DETROIT (Reuters) - Former Department of Education official Jack Martin will be Detroit's newly appointed chief financial officer, representing one of the first major initiatives taken by the city under its fiscal-oversight pact with the state of Michigan.
Martin, who began his career at General Motors and is the former head of Home Federal Savings Bank of Detroit, was appointed by Detroit Mayor Dave Bing. He will be paid $220,000 annually.
During a press conference, Martin said his main focus will be on better revenue management.
"Millions and millions of dollars the city is entitled to is not being collected," Martin said. "We face monumental hurdles with virtually no money."
He also said the city's information technology is outdated and will pursue help from the federal government in fixing it. In addition, he said he will look for additional grants that could help Detroit.
"I don't think the state has a lot of money to give."
While he said he could eventually seek additional financial support from the state of Michigan, that funding would not be enough to fix Detroit.
The appointment of Martin follows several months of effort on the part of Bing and the city's nine-member council to stem several years of severe budget deficits created by high employee costs, population decline and ineffective oversight. Mayor Rick Snyder stepped in December after it became clear Detroit was only months away from running out of cash.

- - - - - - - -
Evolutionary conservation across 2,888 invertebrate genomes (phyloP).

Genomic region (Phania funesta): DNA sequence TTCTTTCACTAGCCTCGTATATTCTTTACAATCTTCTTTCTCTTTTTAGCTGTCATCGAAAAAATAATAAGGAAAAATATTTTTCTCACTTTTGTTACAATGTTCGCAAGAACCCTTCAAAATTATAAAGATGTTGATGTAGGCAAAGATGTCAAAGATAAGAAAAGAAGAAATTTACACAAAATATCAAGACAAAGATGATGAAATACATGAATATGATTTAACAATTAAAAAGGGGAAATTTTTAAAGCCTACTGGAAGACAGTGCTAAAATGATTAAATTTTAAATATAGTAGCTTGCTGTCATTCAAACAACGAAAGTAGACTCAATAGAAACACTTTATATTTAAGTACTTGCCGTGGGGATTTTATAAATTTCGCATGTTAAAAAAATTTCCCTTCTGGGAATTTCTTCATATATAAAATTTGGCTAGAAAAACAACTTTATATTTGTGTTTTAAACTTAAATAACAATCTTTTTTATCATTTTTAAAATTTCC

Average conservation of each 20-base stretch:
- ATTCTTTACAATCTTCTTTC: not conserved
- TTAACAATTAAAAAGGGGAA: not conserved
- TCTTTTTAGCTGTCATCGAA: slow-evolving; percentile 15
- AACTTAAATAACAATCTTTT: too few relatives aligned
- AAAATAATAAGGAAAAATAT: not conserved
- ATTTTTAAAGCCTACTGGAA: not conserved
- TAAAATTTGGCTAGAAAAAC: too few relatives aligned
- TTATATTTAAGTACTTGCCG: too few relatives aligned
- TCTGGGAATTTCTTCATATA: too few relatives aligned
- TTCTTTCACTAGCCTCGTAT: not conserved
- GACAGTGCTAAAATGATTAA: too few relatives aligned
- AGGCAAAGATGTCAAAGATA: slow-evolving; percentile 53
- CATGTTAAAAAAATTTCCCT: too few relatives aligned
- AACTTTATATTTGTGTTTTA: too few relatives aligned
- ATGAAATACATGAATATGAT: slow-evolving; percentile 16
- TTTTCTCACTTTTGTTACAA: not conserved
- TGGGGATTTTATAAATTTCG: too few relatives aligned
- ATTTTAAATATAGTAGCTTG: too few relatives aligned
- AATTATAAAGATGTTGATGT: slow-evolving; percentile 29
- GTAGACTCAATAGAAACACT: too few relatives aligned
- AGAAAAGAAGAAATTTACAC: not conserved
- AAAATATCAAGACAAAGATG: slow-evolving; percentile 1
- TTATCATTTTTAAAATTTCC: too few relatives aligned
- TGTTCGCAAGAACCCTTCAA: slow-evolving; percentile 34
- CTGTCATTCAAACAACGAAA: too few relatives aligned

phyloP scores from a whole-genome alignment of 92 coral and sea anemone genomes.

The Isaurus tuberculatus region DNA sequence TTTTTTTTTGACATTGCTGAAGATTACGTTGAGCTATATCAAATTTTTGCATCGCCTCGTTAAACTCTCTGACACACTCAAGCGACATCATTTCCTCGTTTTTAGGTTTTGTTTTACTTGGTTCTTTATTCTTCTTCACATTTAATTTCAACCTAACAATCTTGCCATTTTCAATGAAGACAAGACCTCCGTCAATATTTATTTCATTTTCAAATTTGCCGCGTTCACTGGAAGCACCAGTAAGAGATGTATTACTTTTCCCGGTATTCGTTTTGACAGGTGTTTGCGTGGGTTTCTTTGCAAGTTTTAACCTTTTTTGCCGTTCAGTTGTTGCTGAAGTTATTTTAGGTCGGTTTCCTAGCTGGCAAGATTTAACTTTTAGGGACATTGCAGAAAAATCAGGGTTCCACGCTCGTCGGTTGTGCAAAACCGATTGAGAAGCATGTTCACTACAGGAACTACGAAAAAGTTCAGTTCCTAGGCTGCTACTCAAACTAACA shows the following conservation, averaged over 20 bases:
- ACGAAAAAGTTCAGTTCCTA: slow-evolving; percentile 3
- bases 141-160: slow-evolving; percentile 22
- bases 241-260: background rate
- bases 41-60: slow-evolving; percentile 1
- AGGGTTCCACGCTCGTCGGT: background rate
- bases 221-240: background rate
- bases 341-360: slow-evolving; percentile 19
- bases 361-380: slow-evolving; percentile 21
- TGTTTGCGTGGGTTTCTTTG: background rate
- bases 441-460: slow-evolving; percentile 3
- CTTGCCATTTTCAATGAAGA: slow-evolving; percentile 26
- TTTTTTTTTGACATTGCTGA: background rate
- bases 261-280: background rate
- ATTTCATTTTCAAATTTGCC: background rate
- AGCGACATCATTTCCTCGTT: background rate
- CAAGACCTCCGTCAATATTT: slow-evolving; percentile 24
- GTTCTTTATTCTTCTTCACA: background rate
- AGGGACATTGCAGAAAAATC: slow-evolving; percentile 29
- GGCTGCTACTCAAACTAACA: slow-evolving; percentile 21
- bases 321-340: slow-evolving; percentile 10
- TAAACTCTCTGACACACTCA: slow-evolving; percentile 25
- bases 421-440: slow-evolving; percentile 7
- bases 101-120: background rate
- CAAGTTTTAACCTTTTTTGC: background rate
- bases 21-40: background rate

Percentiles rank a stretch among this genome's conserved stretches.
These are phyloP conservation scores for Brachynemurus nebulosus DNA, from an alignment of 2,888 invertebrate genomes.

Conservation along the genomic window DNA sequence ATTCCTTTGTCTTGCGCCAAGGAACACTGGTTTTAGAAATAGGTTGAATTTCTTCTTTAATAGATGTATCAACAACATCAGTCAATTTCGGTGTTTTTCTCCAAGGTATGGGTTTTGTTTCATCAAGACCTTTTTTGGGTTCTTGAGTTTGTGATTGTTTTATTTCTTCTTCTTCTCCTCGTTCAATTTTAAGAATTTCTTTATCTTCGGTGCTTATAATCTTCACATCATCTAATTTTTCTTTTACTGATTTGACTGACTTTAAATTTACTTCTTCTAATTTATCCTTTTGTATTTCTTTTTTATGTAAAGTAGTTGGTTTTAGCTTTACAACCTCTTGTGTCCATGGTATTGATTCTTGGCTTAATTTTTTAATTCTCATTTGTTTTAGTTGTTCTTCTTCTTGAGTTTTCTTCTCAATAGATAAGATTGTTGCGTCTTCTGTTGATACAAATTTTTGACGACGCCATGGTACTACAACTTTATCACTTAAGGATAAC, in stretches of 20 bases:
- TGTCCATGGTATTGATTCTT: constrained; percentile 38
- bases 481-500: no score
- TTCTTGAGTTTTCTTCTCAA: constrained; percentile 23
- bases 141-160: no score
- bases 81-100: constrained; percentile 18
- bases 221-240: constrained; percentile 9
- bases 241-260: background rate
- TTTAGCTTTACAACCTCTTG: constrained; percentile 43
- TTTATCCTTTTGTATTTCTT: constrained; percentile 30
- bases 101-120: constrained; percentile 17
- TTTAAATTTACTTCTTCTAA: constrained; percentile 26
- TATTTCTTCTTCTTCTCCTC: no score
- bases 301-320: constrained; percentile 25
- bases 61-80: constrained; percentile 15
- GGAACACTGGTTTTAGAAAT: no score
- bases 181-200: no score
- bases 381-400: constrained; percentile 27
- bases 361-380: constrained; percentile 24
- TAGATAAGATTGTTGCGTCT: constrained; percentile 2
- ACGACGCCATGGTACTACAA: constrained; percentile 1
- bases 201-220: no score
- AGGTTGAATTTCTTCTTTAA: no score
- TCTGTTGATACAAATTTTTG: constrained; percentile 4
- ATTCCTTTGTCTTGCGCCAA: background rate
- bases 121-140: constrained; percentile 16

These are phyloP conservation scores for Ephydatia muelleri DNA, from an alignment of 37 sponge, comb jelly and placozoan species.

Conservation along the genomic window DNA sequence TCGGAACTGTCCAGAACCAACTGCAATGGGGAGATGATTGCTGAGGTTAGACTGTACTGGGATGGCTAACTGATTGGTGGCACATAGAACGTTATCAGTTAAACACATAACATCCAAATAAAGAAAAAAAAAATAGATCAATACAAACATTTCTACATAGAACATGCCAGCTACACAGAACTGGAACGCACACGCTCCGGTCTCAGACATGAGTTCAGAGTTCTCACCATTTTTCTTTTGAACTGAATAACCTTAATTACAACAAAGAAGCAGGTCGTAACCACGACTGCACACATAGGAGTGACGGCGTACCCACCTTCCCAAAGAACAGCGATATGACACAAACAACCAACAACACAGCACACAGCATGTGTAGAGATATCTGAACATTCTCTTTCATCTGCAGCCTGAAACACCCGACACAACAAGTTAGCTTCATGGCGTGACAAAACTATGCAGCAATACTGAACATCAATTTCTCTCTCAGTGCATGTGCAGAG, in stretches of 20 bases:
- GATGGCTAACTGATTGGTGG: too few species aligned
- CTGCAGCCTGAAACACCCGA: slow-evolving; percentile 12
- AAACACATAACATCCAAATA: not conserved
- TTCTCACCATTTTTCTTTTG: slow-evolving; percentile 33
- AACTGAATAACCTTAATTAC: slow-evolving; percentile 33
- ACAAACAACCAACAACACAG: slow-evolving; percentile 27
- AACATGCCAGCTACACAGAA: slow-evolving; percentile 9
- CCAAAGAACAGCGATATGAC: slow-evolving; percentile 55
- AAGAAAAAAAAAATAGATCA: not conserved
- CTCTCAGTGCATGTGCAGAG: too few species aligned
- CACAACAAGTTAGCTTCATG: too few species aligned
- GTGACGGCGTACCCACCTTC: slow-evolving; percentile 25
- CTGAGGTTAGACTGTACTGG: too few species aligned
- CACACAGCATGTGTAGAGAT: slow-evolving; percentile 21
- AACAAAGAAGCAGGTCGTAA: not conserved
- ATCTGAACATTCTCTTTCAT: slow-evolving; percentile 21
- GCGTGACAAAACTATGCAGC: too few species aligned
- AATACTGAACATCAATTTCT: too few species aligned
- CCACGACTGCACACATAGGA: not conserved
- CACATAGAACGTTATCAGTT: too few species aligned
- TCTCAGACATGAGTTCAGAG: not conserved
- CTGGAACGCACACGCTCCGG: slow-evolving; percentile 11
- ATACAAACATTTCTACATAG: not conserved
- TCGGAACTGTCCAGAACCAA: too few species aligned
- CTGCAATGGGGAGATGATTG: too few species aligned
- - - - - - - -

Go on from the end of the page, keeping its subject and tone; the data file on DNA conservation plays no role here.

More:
Martin, a native of Detroit, has most recently been serving as the emergency manager in nearby Highland Park public schools. He was CFO of the U.S. Department of Education from 2002 to 2005 .
Martin was a member of Governor Rick Snyder's financial review team, which found the city to be in financial crisis earlier this year.
The financial review team recommended the creation of a "consent" financial agreement between the state and Detroit leaders, under which the city must meet stringent requirements. The requirements included appointing a CFO and a bigger panel of advisers, and providing more detailed and timely financial reporting.
During the press conference, Bing said he plans to cut an additional 936 city jobs as part of a restructuring. Detroit just finished laying off 864 people, bringing current headcount to about 11,000 in a city of 700,000 people. Together, the cuts would lead to $100 million in annual savings.
(Reporting by John D. Stoll; Editing by Maureen Bavdek and Gunna Dickson)